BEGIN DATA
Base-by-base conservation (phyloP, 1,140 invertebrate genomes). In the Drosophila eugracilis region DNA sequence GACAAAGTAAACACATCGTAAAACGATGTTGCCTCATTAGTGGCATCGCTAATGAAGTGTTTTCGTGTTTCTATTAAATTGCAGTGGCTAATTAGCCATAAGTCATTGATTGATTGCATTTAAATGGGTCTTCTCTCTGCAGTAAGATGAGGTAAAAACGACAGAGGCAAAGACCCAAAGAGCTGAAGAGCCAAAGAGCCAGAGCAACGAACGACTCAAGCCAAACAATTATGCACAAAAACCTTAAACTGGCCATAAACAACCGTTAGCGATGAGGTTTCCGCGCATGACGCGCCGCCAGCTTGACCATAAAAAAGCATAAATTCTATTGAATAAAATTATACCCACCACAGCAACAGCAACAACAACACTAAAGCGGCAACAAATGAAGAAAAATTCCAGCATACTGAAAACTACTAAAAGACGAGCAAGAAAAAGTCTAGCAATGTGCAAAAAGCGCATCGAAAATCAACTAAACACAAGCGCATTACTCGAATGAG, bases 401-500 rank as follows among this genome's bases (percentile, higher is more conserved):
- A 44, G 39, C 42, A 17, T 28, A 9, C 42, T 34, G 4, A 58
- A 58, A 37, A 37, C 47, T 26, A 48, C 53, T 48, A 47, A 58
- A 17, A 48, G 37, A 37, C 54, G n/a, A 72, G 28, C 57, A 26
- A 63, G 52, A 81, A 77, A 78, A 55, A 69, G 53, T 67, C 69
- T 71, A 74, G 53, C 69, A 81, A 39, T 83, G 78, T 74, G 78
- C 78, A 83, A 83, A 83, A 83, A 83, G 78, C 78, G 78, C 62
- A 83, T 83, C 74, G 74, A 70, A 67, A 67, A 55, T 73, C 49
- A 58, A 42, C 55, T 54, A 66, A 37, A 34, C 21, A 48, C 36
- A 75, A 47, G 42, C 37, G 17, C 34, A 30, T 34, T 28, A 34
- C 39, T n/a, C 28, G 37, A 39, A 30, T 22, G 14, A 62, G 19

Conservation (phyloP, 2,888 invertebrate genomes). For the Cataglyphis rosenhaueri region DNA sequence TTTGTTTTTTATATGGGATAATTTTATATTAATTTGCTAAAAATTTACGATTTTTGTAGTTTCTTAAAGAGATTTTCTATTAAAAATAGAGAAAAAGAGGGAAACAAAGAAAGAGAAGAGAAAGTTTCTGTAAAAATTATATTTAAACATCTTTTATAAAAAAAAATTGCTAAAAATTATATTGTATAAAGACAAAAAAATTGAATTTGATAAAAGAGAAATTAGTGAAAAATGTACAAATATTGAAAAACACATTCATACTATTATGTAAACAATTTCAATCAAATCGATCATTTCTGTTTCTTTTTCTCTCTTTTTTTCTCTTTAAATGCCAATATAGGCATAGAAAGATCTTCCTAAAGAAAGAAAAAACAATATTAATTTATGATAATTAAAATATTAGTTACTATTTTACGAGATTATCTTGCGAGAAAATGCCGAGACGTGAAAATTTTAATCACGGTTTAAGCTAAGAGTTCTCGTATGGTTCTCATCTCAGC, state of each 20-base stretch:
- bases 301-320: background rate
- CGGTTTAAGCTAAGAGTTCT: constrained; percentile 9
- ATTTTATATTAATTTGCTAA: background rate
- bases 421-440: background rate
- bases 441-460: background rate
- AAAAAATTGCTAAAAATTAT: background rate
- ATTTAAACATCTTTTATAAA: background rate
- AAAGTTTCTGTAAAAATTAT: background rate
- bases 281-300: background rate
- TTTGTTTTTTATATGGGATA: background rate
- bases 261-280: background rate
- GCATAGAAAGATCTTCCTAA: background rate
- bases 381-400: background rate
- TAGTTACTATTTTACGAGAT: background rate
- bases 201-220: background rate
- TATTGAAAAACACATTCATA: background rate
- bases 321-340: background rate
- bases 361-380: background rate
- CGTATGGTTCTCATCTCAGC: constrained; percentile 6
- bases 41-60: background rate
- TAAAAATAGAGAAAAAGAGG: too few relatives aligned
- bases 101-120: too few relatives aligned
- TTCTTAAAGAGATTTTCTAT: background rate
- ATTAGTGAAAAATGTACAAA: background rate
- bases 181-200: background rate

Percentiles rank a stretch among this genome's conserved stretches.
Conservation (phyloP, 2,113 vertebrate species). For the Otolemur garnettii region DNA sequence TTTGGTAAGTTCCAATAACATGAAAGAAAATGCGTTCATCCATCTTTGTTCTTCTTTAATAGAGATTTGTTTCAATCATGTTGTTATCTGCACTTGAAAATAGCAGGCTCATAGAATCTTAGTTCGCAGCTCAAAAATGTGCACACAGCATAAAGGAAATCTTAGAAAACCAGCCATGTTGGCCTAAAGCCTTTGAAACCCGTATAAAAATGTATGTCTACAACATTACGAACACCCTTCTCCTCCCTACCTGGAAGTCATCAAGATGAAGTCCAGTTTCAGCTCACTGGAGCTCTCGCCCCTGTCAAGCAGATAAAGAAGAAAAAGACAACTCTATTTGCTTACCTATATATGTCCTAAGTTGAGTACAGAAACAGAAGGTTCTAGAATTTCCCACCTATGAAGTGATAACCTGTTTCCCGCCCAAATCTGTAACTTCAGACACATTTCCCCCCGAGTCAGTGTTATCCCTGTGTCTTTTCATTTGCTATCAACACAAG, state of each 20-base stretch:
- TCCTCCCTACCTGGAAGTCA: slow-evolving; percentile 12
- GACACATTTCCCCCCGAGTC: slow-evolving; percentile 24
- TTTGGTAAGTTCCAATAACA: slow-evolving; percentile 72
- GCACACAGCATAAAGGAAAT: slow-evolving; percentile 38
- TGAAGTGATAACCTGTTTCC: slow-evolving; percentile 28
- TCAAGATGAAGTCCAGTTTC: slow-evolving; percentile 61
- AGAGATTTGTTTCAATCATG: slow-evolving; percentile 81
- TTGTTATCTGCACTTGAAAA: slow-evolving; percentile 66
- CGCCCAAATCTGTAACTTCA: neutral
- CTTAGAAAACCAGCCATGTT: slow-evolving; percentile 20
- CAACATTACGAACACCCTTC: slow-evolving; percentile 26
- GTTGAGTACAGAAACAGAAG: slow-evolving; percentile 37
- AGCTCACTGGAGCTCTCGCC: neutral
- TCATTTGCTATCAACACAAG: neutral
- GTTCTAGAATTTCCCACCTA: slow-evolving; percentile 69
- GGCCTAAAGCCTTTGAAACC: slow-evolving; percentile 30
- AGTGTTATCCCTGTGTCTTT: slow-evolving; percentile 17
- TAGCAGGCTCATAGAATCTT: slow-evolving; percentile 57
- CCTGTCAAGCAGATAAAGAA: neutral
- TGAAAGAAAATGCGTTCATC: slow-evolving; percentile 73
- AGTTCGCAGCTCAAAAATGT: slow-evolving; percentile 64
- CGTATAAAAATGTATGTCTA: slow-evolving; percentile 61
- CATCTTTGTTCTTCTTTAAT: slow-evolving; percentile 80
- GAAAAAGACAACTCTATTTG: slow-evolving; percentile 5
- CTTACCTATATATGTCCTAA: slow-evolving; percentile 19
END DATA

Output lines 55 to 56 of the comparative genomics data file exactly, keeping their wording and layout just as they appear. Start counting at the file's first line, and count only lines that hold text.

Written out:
- GGCCTAAAGCCTTTGAAACC: slow-evolving; percentile 30
- AGTGTTATCCCTGTGTCTTT: slow-evolving; percentile 17